WTF With Marc Maron #153: Paul Krassner
Marc Maron makes a spiritual exodus to the desert to soak in ancient wisdom at the feet of gnomic counterculture icon Paul Krassner, editor of The Realist and Lenny Bruce’s biography, and a key transitional figure linking the beats to the hippies and then the Yippies. Maron inhabits the role of eager student as he asks Krassner about his friendship with Lenny Bruce, why Krassner chooses to lead a hermit-like but apparently peaceful existence in the desert, and the way the legacy of the ’60s counterculture has been twisted and corrupted over time. Maron’s affection and reverence for his interviewee is palpable; together, they make a fine case for social activism fueled by playfulness and joy rather than rage. 

The Adam Carolla Show
Comedians and boxers rule this week’s Adam Carolla Show, which kicks off its third year with Amir Khan, the 24-1 English-Pakistani WBA junior-welterweight champ. Doug Benson, comedian and host of The Benson Interruption and Doug Loves Movies podcasts, weighs in on the addictive properties of pizza vs. those of McMuffins. Tonight Show regular Alonzo Bodden participates in a well-informed discussion of military aircraft after Dr. Bruce joins on the Charlie Sheen pigpile, offering his perspective as an addiction specialist. Jim Florentine, formerly of Crank Yankers and currently of VH1’s That Metal Show, dishes on dating Robin Quivers. And Holt McCallany, who’s even more likable than his title character in FX boxing drama Lights Out, trades friendly jabs with Ace. (Carolla didn’t address the abrupt cancellation of the much-loved Daves Of Thunder podcast, Ace Broadcasting’s No. 2 show, which had had conspiracy-mined fans in an uproar all week.)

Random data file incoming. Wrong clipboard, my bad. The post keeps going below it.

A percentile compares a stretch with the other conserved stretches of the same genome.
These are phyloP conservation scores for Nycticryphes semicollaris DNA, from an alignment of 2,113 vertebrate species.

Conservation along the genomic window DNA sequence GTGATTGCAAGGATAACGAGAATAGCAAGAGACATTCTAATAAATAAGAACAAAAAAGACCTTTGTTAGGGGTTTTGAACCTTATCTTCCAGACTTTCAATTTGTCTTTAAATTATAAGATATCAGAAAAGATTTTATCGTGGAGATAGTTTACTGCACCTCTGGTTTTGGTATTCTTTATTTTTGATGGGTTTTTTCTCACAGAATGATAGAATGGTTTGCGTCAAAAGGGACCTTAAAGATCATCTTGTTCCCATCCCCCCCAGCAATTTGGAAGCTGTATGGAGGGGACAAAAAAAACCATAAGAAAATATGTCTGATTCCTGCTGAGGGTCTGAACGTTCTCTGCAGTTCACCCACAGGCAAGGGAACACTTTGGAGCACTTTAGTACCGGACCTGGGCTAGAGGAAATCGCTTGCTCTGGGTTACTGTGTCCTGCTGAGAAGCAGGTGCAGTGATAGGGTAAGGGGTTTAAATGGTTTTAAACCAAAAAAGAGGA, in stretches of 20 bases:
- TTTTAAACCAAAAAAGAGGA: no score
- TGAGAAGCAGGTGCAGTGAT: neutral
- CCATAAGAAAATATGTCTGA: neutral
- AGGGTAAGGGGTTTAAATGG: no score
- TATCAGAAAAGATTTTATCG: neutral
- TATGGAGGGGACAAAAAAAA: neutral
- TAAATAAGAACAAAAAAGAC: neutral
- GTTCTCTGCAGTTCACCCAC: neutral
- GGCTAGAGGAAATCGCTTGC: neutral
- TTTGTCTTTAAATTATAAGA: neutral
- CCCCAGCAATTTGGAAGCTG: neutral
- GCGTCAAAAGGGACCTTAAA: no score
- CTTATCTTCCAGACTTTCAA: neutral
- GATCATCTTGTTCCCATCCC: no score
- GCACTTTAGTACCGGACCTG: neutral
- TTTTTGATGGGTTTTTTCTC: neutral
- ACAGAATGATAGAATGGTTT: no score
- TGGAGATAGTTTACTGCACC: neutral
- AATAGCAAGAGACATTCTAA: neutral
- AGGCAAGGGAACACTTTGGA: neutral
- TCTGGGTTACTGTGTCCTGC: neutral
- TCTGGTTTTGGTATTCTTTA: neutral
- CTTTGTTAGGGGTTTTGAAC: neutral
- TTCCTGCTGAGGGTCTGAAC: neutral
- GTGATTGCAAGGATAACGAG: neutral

All Songs Considered: Radiohead, Panda Bear, The Dodos, And More
Bob Boilen and Robin Hilton finally get around to discussing Radiohead’s The King Of Limbs (they love it) and preview a decent-ish song from the new Panda Bear album. The guys also check out songs from The Dodos, Alexi Murdoch, and James Vincent McMorrow. 

The BS Report With Bill Simmons
Simmons talks Oscars and Charlie Sheen with Chris Connelly, who tosses out the idea of replacing Sheen on Two And A Half Men with Rob Lowe. The Oscars also come up when famed screenwriter William Goldman (The Princess Bride, Misery, Butch Cassidy And The Sundance Kid) makes a return visit, but he and Simmons also talk about Carmelo Anthony and Goldman’s beloved Knicks. (Dan Silver also stopped by in this episode to talk about movies.) Simmons starts the week with one of his “buddy” podcasts with Joe House, who talks NBA trades, and JackO, who discusses his two favorite topics: the Yankees and Jersey Shore.

Comedy Death-Ray Radio #94: Ben Schwartz, Andy Daly
Near the beginning of episode #94, Scott Aukerman tells Ben Schwartz (Parks And Recreation, Undercovers) he has no plans for the episode, and it shows—#94 sounds like it came together minutes before recording. But Andy Daly—appearing here as Hot Dog, a racist wannabe member of Sha Na Na—is always hilarious. Aukerman proclaims for the seemingly 1,000th time that Jukebox Jury is dead—“I don’t know why any of you send this shit in”—but we’ll see if that sticks.

Filmspotting: #337 Army Of Shadows/ Top 5 Revolution Movies
Rather than sample the current dregs of the multiplex, Adam Kempenaar and Matty Robinson lead with a proper appreciation of Listener’s Choice selection Army Of Shadows, Jean-Pierre Melville’s bleak, uncompromising depiction of life in the French Resistance. As the hosts note, this is a movie about real sacrifice—not gung-ho heroism, not even martyrdom, but people willing to give themselves over to a cause. 

Hang Up And Listen: The Battle Of Detroit Edition
After an episode off, Mike Pesca rejoins Stefan Fatsis and Josh Levin for a survey of the latest violations of big-time NCAA basketball coaches like Bruce Pearl and Jim Calhoun, the Rip Hamilton-led revolt against Detroit Pistons coach John Kuester, and the baffling reports coming out of the NFL scouting combine, where potential draft picks are switching places almost arbitrarily. The “Afterball” segment is most essential, however, with Fatsis offering a history of the beaver as a college mascot and Levin doing a hilarious dissection of the “best shape of my life” cliché.